Exposure to various ambient air pollutants and 9 cardiovascular conditions among individuals with diabetes: A prospective analysis of the UK Biobank.
Ma Y., Li D., Xie J., Hu Y., Su B., Tian Y.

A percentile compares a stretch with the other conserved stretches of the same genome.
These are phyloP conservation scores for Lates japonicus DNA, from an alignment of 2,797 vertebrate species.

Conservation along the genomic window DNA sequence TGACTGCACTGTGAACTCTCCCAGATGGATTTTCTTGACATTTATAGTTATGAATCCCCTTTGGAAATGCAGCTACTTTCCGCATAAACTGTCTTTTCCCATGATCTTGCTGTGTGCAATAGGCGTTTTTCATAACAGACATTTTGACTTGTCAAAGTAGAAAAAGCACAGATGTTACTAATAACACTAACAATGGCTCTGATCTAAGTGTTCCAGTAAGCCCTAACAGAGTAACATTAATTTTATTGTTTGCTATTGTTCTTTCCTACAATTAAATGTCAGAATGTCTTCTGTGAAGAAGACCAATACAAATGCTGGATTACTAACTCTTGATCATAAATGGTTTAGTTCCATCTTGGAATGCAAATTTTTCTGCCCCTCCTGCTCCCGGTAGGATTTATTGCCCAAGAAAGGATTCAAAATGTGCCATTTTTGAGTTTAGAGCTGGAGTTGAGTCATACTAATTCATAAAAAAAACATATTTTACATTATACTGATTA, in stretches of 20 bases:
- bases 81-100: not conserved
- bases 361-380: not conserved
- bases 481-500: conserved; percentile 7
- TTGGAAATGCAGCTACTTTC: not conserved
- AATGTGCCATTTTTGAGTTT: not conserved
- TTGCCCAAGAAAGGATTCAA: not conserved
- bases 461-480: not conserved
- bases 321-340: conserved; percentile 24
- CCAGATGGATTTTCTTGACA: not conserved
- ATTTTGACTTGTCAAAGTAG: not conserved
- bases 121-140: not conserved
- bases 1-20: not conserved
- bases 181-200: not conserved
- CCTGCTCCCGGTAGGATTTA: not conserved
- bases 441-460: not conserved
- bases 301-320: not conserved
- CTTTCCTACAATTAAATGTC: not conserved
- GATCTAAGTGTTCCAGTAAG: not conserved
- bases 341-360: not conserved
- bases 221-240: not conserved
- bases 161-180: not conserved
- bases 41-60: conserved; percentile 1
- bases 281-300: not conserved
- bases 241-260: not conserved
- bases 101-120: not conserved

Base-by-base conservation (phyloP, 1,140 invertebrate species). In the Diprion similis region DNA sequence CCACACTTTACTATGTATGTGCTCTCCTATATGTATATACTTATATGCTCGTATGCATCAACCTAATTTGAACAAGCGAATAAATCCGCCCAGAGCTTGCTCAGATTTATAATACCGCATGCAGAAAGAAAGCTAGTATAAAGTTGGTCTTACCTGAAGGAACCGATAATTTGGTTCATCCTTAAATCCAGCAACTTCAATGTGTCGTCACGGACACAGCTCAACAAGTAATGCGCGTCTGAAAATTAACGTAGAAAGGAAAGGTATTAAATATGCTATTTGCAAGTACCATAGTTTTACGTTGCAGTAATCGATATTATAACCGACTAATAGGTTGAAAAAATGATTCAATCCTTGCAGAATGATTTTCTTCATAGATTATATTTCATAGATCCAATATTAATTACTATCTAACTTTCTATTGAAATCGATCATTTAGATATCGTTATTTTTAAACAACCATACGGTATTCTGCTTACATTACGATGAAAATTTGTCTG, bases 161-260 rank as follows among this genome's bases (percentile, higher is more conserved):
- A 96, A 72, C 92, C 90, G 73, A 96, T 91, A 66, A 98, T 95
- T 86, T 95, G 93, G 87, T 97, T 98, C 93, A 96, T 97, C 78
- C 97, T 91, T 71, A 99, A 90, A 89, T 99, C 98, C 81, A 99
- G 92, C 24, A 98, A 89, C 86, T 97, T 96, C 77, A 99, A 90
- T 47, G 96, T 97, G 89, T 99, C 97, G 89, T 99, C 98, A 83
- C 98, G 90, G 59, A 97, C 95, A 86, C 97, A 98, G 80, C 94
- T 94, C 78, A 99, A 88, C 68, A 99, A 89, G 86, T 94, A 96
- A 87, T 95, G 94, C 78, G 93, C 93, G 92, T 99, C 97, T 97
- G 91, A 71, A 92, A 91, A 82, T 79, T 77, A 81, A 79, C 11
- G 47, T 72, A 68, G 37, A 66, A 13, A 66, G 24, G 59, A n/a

BACKGROUND AND AIMS: The adverse effects of air pollutants on the risk of most cardiovascular diseases (CVDs) are well-established, but the risk of CVDs such as deep vein thrombosis, pulmonary embolism, or aortic valve stenosis have been underappreciated, especially in the diabetic population. This study aimed to evaluate associations between long-term air pollutants exposure and the risk of incident CVDs among participants with diabetes. METHODS: This study included 27,827 participants with baseline diabetes from the UK Biobank. We then estimated hazard ratios (HRs) and 95% confidence intervals (CIs) for CVDs associated with chronic air pollutant exposure in the diabetic population by fitting the Cox proportional hazards model. Moreover, we investigated the cardiovascular effects of air pollutants at concentrations below WHO guideline limits. RESULTS: After multivariable adjustment, long-term NO2 and NOx exposures were positively associated with the development of 8 and 6 types of CVDs in participants with diabetes, respectively. In term of particulate matters, the effect estimates ranged from 1.51 (1.13, 2.03) (coronary artery disease) to 4.65 (2.73, 7.92) (peripheral arterial disease) per 10 μg/m3 increase in PM2.5. Whereas, the effect estimates ranged from 1.15 (1.04, 1.27) (arterial hypertension) to 2.28 (1.40, 3.69) (pulmonary embolism) per 10 μg/m3 increase in PM10. In addition, our study discovered that for most of the cardiovascular events (8 of 9), the deleterious effects of air pollutants persisted even when participants were exposed to air pollutants concentrations below WHO guideline limits. CONCLUSIONS: Long-term exposure to ambient NO2, NOx, PM2.5, and PM10, either at normal or low level, increased risk of various cardiovascular outcomes in the diabetic population.